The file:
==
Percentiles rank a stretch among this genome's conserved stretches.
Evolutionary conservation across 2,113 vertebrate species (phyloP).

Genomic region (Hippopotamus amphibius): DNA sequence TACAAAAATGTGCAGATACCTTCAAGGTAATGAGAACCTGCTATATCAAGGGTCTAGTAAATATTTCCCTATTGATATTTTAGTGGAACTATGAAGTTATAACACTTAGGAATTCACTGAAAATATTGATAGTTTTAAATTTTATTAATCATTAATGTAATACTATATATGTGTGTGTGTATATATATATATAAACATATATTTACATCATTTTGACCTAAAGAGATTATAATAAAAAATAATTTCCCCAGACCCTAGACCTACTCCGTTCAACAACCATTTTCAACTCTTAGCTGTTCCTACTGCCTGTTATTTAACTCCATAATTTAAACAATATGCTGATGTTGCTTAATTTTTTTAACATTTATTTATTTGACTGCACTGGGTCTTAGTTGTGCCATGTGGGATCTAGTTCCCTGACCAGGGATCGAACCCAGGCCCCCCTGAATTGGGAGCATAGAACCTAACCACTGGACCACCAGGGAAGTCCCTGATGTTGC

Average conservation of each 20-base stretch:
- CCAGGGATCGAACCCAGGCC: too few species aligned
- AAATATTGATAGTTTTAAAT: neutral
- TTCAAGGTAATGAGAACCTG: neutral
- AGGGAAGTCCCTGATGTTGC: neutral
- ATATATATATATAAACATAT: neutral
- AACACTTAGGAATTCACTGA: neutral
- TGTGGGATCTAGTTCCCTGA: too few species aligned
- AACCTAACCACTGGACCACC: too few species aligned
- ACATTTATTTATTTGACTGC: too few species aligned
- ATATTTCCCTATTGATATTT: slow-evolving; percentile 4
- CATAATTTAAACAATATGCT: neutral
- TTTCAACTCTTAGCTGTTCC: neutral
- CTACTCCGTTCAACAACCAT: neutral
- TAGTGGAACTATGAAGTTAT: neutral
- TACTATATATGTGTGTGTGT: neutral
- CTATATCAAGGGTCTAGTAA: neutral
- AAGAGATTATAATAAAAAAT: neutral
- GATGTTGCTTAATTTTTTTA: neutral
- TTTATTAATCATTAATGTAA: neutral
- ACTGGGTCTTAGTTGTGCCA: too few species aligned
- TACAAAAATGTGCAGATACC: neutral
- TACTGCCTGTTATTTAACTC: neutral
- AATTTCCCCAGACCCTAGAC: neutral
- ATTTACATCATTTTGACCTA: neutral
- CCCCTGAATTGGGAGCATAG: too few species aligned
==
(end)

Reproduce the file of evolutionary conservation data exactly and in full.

Percentiles rank a stretch among this genome's conserved stretches.
Evolutionary conservation across 2,113 vertebrate species (phyloP).

Genomic region (Hippopotamus amphibius): DNA sequence TACAAAAATGTGCAGATACCTTCAAGGTAATGAGAACCTGCTATATCAAGGGTCTAGTAAATATTTCCCTATTGATATTTTAGTGGAACTATGAAGTTATAACACTTAGGAATTCACTGAAAATATTGATAGTTTTAAATTTTATTAATCATTAATGTAATACTATATATGTGTGTGTGTATATATATATATAAACATATATTTACATCATTTTGACCTAAAGAGATTATAATAAAAAATAATTTCCCCAGACCCTAGACCTACTCCGTTCAACAACCATTTTCAACTCTTAGCTGTTCCTACTGCCTGTTATTTAACTCCATAATTTAAACAATATGCTGATGTTGCTTAATTTTTTTAACATTTATTTATTTGACTGCACTGGGTCTTAGTTGTGCCATGTGGGATCTAGTTCCCTGACCAGGGATCGAACCCAGGCCCCCCTGAATTGGGAGCATAGAACCTAACCACTGGACCACCAGGGAAGTCCCTGATGTTGC

Average conservation of each 20-base stretch:
- CCAGGGATCGAACCCAGGCC: too few species aligned
- AAATATTGATAGTTTTAAAT: neutral
- TTCAAGGTAATGAGAACCTG: neutral
- AGGGAAGTCCCTGATGTTGC: neutral
- ATATATATATATAAACATAT: neutral
- AACACTTAGGAATTCACTGA: neutral
- TGTGGGATCTAGTTCCCTGA: too few species aligned
- AACCTAACCACTGGACCACC: too few species aligned
- ACATTTATTTATTTGACTGC: too few species aligned
- ATATTTCCCTATTGATATTT: slow-evolving; percentile 4
- CATAATTTAAACAATATGCT: neutral
- TTTCAACTCTTAGCTGTTCC: neutral
- CTACTCCGTTCAACAACCAT: neutral
- TAGTGGAACTATGAAGTTAT: neutral
- TACTATATATGTGTGTGTGT: neutral
- CTATATCAAGGGTCTAGTAA: neutral
- AAGAGATTATAATAAAAAAT: neutral
- GATGTTGCTTAATTTTTTTA: neutral
- TTTATTAATCATTAATGTAA: neutral
- ACTGGGTCTTAGTTGTGCCA: too few species aligned
- TACAAAAATGTGCAGATACC: neutral
- TACTGCCTGTTATTTAACTC: neutral
- AATTTCCCCAGACCCTAGAC: neutral
- ATTTACATCATTTTGACCTA: neutral
- CCCCTGAATTGGGAGCATAG: too few species aligned